04 February 2019 by Baktybek Kojonazarov

Multi-phase analysis of the right ventricular systolic and diastolic function in rats with severe pulmonary hypertension using microCT

Background:

The use of microCT to assess the key functional parameters of systolic emptying or diastolic filling in small animals has not been previously reported. The aim of the study was to test whether microCT can assess the dynamics of both left ventricle (LV) and right ventricle (RV) diastolic filling and systolic emptying in an experimental model of pulmonary arterial hypertension (PAH)

Methods and Results.

The Wistar-Kyoto rats were injected subcutaneously with the VEGF-receptor inhibitor SU5416 (20 mg/kg body weight) and were then exposed to chronic hypoxia (10% oxygen) for 21 days (SuHx) followed by normoxia for an additional two weeks. Thereafter, multi-phase cine cardiac images were acquired using a microCT scanner in conjunction with a blood-pool iodinated contrast agent. Examination of the 3D images of SuHx rats confirmed the presence of severe PAH. Functional parameters that describe the dynamics of ventricular systolic ejection and diastolic filling were calculated. RV peak ejection rate (PER) was significantly decreased (P<0.03) in SuHx rats compared with controls. RV peak filling rate (PFR) had a significant decrease compared with controls (P<0.03), particularly in the early phase of diastole (P<0.03). This was accompanied by increased time to PFR (P<0.03) and total filling time (P<0.06).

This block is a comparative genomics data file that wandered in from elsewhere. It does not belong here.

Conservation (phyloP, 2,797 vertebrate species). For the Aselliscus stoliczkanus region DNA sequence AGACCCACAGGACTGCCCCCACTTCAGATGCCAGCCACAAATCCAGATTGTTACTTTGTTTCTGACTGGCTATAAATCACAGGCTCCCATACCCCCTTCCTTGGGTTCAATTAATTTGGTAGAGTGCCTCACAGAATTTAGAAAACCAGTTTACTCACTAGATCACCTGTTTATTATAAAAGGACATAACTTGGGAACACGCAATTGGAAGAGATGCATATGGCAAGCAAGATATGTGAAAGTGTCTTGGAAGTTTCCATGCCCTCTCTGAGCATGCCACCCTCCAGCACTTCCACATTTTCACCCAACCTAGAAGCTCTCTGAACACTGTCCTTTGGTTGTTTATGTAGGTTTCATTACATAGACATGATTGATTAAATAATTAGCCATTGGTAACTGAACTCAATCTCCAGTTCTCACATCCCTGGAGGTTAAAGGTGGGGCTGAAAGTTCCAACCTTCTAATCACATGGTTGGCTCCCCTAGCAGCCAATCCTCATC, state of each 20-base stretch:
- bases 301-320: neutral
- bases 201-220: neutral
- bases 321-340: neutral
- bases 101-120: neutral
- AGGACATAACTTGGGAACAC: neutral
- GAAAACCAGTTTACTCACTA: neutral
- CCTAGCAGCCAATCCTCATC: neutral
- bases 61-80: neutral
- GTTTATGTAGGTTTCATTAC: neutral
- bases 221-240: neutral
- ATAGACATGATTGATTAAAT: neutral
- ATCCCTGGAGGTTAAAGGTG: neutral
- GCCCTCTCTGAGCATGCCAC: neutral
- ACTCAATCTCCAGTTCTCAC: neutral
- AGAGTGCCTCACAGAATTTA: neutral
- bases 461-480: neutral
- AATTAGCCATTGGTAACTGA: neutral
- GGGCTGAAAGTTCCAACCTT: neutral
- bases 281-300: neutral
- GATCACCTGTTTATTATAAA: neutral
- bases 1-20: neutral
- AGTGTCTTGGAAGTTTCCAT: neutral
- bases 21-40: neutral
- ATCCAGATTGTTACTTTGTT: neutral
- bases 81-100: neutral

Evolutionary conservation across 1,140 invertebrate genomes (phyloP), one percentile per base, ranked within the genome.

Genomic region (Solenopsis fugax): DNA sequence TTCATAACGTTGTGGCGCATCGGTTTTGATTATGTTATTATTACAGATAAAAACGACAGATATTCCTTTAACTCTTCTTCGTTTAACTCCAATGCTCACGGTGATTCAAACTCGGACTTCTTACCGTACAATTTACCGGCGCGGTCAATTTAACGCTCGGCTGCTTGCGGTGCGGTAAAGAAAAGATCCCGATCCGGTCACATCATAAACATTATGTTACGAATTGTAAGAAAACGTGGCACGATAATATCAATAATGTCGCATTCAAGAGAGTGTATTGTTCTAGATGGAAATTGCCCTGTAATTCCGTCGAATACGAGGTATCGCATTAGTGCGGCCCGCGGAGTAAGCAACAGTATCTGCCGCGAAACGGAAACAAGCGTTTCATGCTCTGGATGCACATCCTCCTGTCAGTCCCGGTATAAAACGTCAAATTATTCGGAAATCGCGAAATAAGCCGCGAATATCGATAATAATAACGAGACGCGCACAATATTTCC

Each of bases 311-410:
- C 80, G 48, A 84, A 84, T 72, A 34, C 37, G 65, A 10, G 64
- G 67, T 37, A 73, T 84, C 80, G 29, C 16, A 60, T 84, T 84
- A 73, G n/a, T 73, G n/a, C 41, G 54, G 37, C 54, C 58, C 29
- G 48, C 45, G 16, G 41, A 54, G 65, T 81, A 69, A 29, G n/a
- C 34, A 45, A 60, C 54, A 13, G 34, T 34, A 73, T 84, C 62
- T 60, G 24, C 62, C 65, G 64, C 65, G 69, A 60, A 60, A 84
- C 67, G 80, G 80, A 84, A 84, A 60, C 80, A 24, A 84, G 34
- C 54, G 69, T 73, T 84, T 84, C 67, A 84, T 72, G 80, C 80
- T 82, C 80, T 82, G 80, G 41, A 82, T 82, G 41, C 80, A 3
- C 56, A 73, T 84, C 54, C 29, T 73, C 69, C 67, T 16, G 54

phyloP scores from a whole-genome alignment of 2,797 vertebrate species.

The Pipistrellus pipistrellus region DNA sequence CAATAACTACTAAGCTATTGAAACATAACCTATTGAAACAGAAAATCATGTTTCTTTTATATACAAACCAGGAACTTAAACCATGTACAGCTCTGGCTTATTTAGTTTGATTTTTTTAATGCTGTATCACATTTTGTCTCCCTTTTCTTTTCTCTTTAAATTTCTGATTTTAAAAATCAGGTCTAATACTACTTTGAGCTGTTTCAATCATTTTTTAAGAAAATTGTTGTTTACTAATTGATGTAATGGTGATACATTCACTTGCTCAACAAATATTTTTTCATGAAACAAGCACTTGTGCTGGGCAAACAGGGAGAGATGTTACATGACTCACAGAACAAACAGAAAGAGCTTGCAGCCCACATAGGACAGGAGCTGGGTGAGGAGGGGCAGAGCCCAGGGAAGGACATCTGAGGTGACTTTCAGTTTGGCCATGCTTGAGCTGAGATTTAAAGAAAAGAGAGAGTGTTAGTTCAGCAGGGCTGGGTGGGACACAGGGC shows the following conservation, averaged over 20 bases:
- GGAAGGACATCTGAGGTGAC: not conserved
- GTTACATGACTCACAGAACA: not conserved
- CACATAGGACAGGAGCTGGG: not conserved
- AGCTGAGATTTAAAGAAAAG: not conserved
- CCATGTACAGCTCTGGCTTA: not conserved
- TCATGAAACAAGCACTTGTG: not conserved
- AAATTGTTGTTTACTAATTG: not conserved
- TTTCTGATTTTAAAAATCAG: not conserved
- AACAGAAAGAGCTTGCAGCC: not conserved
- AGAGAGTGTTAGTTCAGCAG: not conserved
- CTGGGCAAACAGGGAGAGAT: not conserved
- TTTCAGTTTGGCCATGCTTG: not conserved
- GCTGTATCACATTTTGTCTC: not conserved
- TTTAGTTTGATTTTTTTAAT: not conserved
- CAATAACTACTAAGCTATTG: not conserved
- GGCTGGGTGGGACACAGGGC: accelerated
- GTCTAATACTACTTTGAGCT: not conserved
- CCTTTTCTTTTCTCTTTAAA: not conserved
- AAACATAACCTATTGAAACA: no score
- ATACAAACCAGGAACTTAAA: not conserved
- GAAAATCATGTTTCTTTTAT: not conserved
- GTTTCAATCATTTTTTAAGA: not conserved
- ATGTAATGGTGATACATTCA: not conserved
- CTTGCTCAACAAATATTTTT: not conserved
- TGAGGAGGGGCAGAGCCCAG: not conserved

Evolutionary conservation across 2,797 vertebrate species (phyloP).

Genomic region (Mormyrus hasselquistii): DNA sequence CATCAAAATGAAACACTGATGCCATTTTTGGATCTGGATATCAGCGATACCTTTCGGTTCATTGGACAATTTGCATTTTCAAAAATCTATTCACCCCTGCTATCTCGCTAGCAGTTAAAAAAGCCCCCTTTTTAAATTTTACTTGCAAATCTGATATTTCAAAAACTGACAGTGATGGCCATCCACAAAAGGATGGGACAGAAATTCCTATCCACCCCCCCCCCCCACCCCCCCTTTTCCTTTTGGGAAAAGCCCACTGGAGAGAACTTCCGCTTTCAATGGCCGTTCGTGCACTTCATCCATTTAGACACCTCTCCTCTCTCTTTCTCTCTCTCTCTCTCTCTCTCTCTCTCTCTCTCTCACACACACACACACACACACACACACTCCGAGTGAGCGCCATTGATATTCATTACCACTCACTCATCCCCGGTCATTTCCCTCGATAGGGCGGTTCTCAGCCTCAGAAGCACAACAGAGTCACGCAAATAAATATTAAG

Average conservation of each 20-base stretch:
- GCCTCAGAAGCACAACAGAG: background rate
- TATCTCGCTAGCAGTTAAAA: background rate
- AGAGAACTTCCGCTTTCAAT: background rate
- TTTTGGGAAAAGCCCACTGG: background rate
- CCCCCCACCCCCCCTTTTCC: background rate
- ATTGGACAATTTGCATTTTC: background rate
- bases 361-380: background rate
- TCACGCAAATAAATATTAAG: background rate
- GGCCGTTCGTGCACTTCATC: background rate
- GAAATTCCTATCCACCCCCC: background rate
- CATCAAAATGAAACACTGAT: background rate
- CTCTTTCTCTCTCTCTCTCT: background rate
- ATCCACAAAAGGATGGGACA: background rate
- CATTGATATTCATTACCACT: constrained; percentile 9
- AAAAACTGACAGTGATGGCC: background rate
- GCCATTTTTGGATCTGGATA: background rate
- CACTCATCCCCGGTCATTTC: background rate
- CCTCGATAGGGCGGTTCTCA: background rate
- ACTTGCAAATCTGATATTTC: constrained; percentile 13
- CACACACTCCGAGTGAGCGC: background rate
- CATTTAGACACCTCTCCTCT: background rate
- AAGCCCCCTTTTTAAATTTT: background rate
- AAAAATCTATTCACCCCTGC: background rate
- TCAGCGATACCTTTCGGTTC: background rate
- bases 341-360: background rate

Spearman analysis between microCT RV diastolic indices and invasively derived RV end-diastolic pressure indicated excellent correlation.

Conclusions.

We developed a method that allows rapid and accurate assessment of cardiac functional indices and that paves the way for more extensive preclinical cardiovascular research.

Key Contributors

Baktybek Kojonazarov, MD, PhD* 1, Alexander Belenkov, MD, PhD 2, Shohei Shinomiya, MD 3, Jochen Wilchelm, PhD 1, Marian Kampschulte, MD 1, Shiro Mizuno, MD 3, Hossein Ardeschir Ghofrani, MD 1, Friedrich Grimminger, MD, PhD 1, Norbert Weissmann PhD 1, Werner Seeger, MD 1,4 & Ralph Theo Schermuly, PhD* 1 : 1.Justus Liebig University of Giessen, German Center for Lung Research (DZL), Giessen, Germany; 2.PerkinElmer, Waltham, USA; 3.Kanazawa Medical University, Ishikawa, Japan; 4.Max-Planck Institute for Heart and Lung Research, Bad Nauheim, Germany.


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